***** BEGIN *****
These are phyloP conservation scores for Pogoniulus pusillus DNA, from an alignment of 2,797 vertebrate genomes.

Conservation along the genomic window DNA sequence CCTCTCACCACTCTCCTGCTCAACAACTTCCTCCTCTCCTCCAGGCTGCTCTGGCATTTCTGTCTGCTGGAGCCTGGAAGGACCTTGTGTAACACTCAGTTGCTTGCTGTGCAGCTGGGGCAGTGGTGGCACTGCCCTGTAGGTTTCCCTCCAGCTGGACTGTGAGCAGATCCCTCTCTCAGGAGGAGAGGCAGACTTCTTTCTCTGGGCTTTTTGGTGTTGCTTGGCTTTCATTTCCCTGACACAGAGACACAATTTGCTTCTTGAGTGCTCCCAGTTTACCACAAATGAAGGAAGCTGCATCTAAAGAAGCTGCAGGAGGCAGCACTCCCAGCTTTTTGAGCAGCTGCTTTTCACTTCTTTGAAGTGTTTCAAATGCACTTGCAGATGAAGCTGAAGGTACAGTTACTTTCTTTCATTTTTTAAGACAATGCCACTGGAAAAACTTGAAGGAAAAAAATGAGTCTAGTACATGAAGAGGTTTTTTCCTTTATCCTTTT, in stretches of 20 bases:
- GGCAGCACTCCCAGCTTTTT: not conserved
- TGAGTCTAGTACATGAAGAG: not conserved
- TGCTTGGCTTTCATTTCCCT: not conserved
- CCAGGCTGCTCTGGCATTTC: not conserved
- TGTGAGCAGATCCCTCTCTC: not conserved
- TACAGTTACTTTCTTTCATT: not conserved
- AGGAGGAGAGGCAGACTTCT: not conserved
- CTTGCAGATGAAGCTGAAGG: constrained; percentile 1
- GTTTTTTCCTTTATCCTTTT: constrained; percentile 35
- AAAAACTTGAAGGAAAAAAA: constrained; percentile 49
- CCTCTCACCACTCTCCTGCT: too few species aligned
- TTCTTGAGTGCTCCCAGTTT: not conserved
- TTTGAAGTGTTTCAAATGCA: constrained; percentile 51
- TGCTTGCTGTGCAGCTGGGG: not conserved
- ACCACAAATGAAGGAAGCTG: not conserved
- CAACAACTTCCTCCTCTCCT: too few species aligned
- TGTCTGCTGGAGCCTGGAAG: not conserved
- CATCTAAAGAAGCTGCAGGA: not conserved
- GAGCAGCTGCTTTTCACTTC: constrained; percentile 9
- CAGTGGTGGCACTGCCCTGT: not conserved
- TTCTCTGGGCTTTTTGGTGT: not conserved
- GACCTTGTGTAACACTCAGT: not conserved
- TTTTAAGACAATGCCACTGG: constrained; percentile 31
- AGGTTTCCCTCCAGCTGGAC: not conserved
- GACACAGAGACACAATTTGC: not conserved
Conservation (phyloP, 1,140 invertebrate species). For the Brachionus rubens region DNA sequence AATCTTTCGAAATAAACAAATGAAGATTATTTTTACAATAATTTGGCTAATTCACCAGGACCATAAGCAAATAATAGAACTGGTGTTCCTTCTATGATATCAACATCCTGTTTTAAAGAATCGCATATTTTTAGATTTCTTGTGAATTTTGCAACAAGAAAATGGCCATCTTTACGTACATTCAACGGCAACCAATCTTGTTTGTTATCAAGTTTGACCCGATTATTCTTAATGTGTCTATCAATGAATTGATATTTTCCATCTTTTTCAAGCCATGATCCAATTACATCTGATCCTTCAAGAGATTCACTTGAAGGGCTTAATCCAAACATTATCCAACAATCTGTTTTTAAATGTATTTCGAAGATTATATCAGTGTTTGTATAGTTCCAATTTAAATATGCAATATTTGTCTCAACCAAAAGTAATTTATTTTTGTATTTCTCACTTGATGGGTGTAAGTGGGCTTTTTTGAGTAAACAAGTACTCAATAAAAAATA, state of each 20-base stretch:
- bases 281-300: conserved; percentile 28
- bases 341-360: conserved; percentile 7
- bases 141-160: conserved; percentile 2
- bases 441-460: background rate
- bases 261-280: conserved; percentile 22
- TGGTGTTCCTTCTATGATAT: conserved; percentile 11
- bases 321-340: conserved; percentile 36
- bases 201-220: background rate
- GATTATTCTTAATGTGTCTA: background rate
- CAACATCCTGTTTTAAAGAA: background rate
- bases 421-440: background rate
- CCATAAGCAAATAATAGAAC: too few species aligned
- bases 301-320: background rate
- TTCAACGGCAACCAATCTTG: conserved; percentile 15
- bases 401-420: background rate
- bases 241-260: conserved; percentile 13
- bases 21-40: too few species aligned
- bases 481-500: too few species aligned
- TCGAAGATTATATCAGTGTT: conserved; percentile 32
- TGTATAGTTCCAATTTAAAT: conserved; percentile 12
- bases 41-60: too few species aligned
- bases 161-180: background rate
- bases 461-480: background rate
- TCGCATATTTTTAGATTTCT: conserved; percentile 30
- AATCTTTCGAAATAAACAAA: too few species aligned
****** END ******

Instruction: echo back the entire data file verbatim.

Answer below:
These are phyloP conservation scores for Pogoniulus pusillus DNA, from an alignment of 2,797 vertebrate genomes.

Conservation along the genomic window DNA sequence CCTCTCACCACTCTCCTGCTCAACAACTTCCTCCTCTCCTCCAGGCTGCTCTGGCATTTCTGTCTGCTGGAGCCTGGAAGGACCTTGTGTAACACTCAGTTGCTTGCTGTGCAGCTGGGGCAGTGGTGGCACTGCCCTGTAGGTTTCCCTCCAGCTGGACTGTGAGCAGATCCCTCTCTCAGGAGGAGAGGCAGACTTCTTTCTCTGGGCTTTTTGGTGTTGCTTGGCTTTCATTTCCCTGACACAGAGACACAATTTGCTTCTTGAGTGCTCCCAGTTTACCACAAATGAAGGAAGCTGCATCTAAAGAAGCTGCAGGAGGCAGCACTCCCAGCTTTTTGAGCAGCTGCTTTTCACTTCTTTGAAGTGTTTCAAATGCACTTGCAGATGAAGCTGAAGGTACAGTTACTTTCTTTCATTTTTTAAGACAATGCCACTGGAAAAACTTGAAGGAAAAAAATGAGTCTAGTACATGAAGAGGTTTTTTCCTTTATCCTTTT, in stretches of 20 bases:
- GGCAGCACTCCCAGCTTTTT: not conserved
- TGAGTCTAGTACATGAAGAG: not conserved
- TGCTTGGCTTTCATTTCCCT: not conserved
- CCAGGCTGCTCTGGCATTTC: not conserved
- TGTGAGCAGATCCCTCTCTC: not conserved
- TACAGTTACTTTCTTTCATT: not conserved
- AGGAGGAGAGGCAGACTTCT: not conserved
- CTTGCAGATGAAGCTGAAGG: constrained; percentile 1
- GTTTTTTCCTTTATCCTTTT: constrained; percentile 35
- AAAAACTTGAAGGAAAAAAA: constrained; percentile 49
- CCTCTCACCACTCTCCTGCT: too few species aligned
- TTCTTGAGTGCTCCCAGTTT: not conserved
- TTTGAAGTGTTTCAAATGCA: constrained; percentile 51
- TGCTTGCTGTGCAGCTGGGG: not conserved
- ACCACAAATGAAGGAAGCTG: not conserved
- CAACAACTTCCTCCTCTCCT: too few species aligned
- TGTCTGCTGGAGCCTGGAAG: not conserved
- CATCTAAAGAAGCTGCAGGA: not conserved
- GAGCAGCTGCTTTTCACTTC: constrained; percentile 9
- CAGTGGTGGCACTGCCCTGT: not conserved
- TTCTCTGGGCTTTTTGGTGT: not conserved
- GACCTTGTGTAACACTCAGT: not conserved
- TTTTAAGACAATGCCACTGG: constrained; percentile 31
- AGGTTTCCCTCCAGCTGGAC: not conserved
- GACACAGAGACACAATTTGC: not conserved
Conservation (phyloP, 1,140 invertebrate species). For the Brachionus rubens region DNA sequence AATCTTTCGAAATAAACAAATGAAGATTATTTTTACAATAATTTGGCTAATTCACCAGGACCATAAGCAAATAATAGAACTGGTGTTCCTTCTATGATATCAACATCCTGTTTTAAAGAATCGCATATTTTTAGATTTCTTGTGAATTTTGCAACAAGAAAATGGCCATCTTTACGTACATTCAACGGCAACCAATCTTGTTTGTTATCAAGTTTGACCCGATTATTCTTAATGTGTCTATCAATGAATTGATATTTTCCATCTTTTTCAAGCCATGATCCAATTACATCTGATCCTTCAAGAGATTCACTTGAAGGGCTTAATCCAAACATTATCCAACAATCTGTTTTTAAATGTATTTCGAAGATTATATCAGTGTTTGTATAGTTCCAATTTAAATATGCAATATTTGTCTCAACCAAAAGTAATTTATTTTTGTATTTCTCACTTGATGGGTGTAAGTGGGCTTTTTTGAGTAAACAAGTACTCAATAAAAAATA, state of each 20-base stretch:
- bases 281-300: conserved; percentile 28
- bases 341-360: conserved; percentile 7
- bases 141-160: conserved; percentile 2
- bases 441-460: background rate
- bases 261-280: conserved; percentile 22
- TGGTGTTCCTTCTATGATAT: conserved; percentile 11
- bases 321-340: conserved; percentile 36
- bases 201-220: background rate
- GATTATTCTTAATGTGTCTA: background rate
- CAACATCCTGTTTTAAAGAA: background rate
- bases 421-440: background rate
- CCATAAGCAAATAATAGAAC: too few species aligned
- bases 301-320: background rate
- TTCAACGGCAACCAATCTTG: conserved; percentile 15
- bases 401-420: background rate
- bases 241-260: conserved; percentile 13
- bases 21-40: too few species aligned
- bases 481-500: too few species aligned
- TCGAAGATTATATCAGTGTT: conserved; percentile 32
- TGTATAGTTCCAATTTAAAT: conserved; percentile 12
- bases 41-60: too few species aligned
- bases 161-180: background rate
- bases 461-480: background rate
- TCGCATATTTTTAGATTTCT: conserved; percentile 30
- AATCTTTCGAAATAAACAAA: too few species aligned